The BBC iPlayer's odd bookmarking restriction

 by Martin Belam, 2 February 2007

At the weekend I bumped into an ex-colleague from the BBC at Stansted Airport, and one of the things we chatted about was the iPlayer project that they were working on - so I was even more interested than usual this week when the BBC Trust announced their preliminary findings about the BBC's proposed on demand services.


Whilst I can't say I agree with all of the restrictions that are being proposed for the service, nor with the whole of OFCOM's input into the process, on the whole I could see the logic behind the decisions on things like DRM-free classical music and book-readings, or in not allowing all series to be 'stacked'.

One restriction stuck out like a sore thumb though - the decision that the BBC should not launch with the ability to bookmark programmes in the iPlayer in advance for downloading.

Rather like some circuit judges in the U.S.A. making odd rulings about the intenet because they don't understand the underlying technology, you sometimes expect people with broadcast in their blood to make the occassional wrong turn. What seems so strange to me though, is that with my TV-and-radiohead on, scheduling programmes in advance for consumption later on has been at the heart of the radio and TV broadcast experience ever since the Radio Times first started to be sold back in 1923.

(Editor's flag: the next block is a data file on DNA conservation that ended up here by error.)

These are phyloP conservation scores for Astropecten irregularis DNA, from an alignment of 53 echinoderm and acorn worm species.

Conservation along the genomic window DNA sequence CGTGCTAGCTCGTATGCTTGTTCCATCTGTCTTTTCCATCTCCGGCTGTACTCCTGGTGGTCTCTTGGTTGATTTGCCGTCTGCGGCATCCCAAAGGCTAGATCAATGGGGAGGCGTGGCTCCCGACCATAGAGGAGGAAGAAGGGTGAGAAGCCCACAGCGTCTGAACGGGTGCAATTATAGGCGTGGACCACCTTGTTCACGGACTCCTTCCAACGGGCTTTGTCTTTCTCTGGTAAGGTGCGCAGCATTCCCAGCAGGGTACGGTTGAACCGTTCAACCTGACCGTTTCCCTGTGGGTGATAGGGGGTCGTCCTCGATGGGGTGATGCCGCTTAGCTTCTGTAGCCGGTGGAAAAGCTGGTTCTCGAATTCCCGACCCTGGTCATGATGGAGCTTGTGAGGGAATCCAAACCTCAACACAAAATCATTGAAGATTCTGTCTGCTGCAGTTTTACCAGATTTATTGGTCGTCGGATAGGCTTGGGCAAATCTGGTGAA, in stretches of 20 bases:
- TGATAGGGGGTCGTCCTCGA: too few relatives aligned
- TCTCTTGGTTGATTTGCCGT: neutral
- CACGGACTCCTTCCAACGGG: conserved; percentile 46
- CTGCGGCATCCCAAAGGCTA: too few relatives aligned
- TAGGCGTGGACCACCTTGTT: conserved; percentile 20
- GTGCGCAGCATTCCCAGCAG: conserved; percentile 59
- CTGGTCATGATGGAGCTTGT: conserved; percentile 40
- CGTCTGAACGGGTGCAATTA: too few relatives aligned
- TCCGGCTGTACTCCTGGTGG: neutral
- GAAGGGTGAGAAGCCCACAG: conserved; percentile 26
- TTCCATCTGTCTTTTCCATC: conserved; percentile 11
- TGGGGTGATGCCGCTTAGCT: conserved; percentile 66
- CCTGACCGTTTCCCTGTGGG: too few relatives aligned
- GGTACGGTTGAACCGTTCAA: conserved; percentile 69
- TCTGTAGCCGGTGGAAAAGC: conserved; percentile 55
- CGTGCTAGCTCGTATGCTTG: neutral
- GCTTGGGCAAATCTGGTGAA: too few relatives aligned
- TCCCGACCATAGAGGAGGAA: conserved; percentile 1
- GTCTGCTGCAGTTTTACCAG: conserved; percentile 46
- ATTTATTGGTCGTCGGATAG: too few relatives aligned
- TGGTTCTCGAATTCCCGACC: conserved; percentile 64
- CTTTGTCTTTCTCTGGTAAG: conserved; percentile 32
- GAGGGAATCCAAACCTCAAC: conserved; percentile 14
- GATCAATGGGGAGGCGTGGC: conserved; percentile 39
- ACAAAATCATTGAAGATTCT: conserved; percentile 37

...and look, even back in 1923 the BBC was tilting the map to make Scotland look tiny and London bigger.

Reading through the BBC Trust's document more thoroughly reveals the reason why this bookmarking 'restriction' has featured in some of the mdeia coverage of the provisional verdict:

"Bookmarking for downloads over the internet
The PVA noted that the BBC Executive has plans to include a technical 'bookmarking' feature that would allow users in advance of transmission date to mark a programme to be downloaded. This feature was advertised in promotional material shown to stakeholders but was not specified in the formal application. In the circumstances, Ofcom did not make an assessment of the potential market impact of this feature, but told us stakeholders had raised questions about it. For the sake of clarity, our proposed approval would not cover such a feature. If the BBC Executive wants to offer bookmarking at a later stage, we will consider the specification and decide whether it warrants a further PVT."

I'd be astonished if adding the feature really required a further Public Value Test, but without it the iPlayer will be a flawed piece of software.

Currently the audience can schedule in advance what they want to watch or listen to by using mechanisms like the VideoPlus code printed in newspaper and listings magazines. Or they can set a reminder in their Freeview or Sky EPG. Or they can programme a date-time-channel combination into their analogue VCR.

And using technology to enable this isn't new - back in the 1980s my old-fashioned music entertainment centre allowed me to set the tape recorder on a timer, allowing me to timeshift radio onto cassette so I could listen to the second half of a football match on a Wednesday night after I'd been to a gig and missed it.